Cloth Diaper Primer
I posted about using cloth diapers with my daughter awhile back. I focused solely on what I was using at that time to make it simple since it was all I had experience with at the time. I go into all the ins-and-outs of the day-to-day of cloth diapering as well. Today I’m going to give you a little primer of the vast world of cloth diapers now that I have more experience with the diaper types. I’ll also tell you about some cloth diapering accessories that might be helpful during your diapering days. Fine and Fair also has a bunch of information regarding everything you ever wanted to know about cloth diapering so check out her series as well. This is probably a good time to also mention that if you are local and want some more in person information on cloth diapering, I’ll be teaching Cloth Diaper 101 May 25 at 1pm at Natural Baby downtown. Come learn and see types of each diaper in person! (Some of the links to follow may be affiliate links.)
We’ll start at the very beginning. Flats are what most people think of when they think of cloth diapers. Flats are the old school type that your mom (or at least mine) used. They are flat, square pieces of cloth made of one layer of material that need to be folded on to your baby and then secured with pins or a Snappi. Really, any piece of cloth will work, but generally birdseye cotton is the material flats are made of. To make these waterproof, you will need a cover (which is described below). There is a Flats Challenge every year hosted by Dirty Diaper Laundry that challenges you to use handwash and use flats for a week. To learn more about Flats, I recommend you check out all the resources at Dirty Diaper Laundry (at the bottom of the linked post) starting with this video intro to Flats.
My Experience – None, unless you count when I was a baby myself. 😉
I have used Prefolds with both of my kids. I’ll be sharing a review of some later this week, too so if you want to learn more, look out for that. In the meantime, I’ll give you the lowdown. These are somewhat similar to Flats in that they are a piece of cloth but instead of one layer they have multiple layers and they are a rectangular shape instead of a square. They are made of cotton or hemp. Generally people use these as burp cloths. The middle layer is thicker normally as well. The prefold is meant to be folded into thirds and can be secured with pins, a Snappi, or a prefold belt…or not. My personal preference is to use a Snappi or a prefold belt if going without a cover for around the house. (The prefold and prefold belt is great for EC!) They come in sizes so if you are buying, make sure to buy the right size. You will need a cover to make these waterproof (which is described below).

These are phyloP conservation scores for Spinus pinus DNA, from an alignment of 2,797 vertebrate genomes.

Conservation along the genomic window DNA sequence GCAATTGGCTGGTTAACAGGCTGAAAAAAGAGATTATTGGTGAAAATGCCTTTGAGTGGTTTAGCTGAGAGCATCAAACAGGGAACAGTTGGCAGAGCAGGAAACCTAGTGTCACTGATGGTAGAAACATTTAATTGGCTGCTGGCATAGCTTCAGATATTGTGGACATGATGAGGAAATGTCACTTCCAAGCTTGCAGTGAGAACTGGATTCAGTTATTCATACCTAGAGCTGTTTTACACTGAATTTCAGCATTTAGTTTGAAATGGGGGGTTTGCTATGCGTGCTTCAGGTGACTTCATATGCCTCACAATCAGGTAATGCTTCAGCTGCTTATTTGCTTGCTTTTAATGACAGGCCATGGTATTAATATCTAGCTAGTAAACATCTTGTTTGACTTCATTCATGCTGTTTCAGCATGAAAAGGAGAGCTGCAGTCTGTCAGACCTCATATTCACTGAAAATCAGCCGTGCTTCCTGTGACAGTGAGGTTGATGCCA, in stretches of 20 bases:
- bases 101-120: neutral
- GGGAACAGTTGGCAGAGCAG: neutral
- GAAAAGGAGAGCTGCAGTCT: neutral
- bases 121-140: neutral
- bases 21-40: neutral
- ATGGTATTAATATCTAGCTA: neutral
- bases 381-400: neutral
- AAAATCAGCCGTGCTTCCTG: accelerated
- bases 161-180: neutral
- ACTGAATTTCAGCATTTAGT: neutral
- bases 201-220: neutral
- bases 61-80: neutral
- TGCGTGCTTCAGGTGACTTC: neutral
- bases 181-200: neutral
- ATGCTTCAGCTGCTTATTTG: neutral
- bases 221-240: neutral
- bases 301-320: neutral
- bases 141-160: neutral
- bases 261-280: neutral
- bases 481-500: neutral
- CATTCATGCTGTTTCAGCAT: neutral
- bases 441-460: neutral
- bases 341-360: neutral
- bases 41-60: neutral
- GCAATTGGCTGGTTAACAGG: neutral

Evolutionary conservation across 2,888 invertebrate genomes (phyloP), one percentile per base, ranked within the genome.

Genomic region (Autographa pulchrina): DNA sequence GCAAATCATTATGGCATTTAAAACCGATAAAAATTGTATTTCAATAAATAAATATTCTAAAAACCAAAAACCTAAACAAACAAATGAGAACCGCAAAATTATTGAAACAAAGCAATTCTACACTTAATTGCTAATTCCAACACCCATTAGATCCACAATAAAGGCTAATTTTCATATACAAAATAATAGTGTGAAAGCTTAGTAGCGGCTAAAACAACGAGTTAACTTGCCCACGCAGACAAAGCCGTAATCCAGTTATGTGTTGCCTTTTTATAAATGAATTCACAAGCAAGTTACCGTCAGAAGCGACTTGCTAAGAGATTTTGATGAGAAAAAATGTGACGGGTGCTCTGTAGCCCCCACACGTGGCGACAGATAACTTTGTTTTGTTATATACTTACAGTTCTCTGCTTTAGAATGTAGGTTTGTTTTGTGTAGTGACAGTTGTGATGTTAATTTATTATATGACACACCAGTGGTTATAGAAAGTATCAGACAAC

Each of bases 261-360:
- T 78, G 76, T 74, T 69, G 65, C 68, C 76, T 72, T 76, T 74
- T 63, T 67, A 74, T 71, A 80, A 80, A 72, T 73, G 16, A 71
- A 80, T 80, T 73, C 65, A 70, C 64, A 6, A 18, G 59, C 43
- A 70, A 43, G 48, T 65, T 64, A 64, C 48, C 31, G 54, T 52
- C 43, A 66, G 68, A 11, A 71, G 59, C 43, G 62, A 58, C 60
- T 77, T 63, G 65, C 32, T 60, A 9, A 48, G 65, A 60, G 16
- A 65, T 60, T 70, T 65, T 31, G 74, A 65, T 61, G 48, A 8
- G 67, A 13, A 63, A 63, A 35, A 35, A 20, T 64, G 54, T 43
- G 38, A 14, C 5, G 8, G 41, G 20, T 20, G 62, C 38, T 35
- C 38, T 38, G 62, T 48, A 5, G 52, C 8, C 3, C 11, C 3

My Experience – Like I said above, I have used these with both of my kids. With Marcella, I used prefolds at night with a Snappi and Thirsties Duo Wrap Covers. With Jude, a prefold was the very first diaper he wore. We used prefolds and covers with Snappis in our newborn days and still use them occasionally now.
These are my preferred cloth diaper. A pocket diaper is a shell made of a waterproof material on the outside and a wicking material on the inside (the part touching your baby.) There is an opening at the top (or sometimes both sides are open) for you to place an insert. Some pocket diapers include inserts (one or two) and some don’t. I like using these because they are fast drying and you can customize the absorption by what type of inserts you use. Inserts come in a range of materials like microfiber, hemp and bamboo with hemp or bamboo being most absorbent and thinner than microfiber. They are also pretty simple for someone not familiar with cloth diapers to use. If they are already pre-stuffed, it is very similar to a disposable diaper. They come in hook and loop (Velcro) or snap closures with most people preferring the snaps as they don’t wear out like the hook and loop does. I am in the minority and prefer hook and loop, as do most who aren’t familiar with using cloth. I like being able to get it as tight as I need to whereas with hook and loop you are limited to the snap locations. One last note on pockets, you can get these in sizes or in a one-size style. I prefer one-size as it is much more cost effective by some people prefer the superior fit of sized diapers.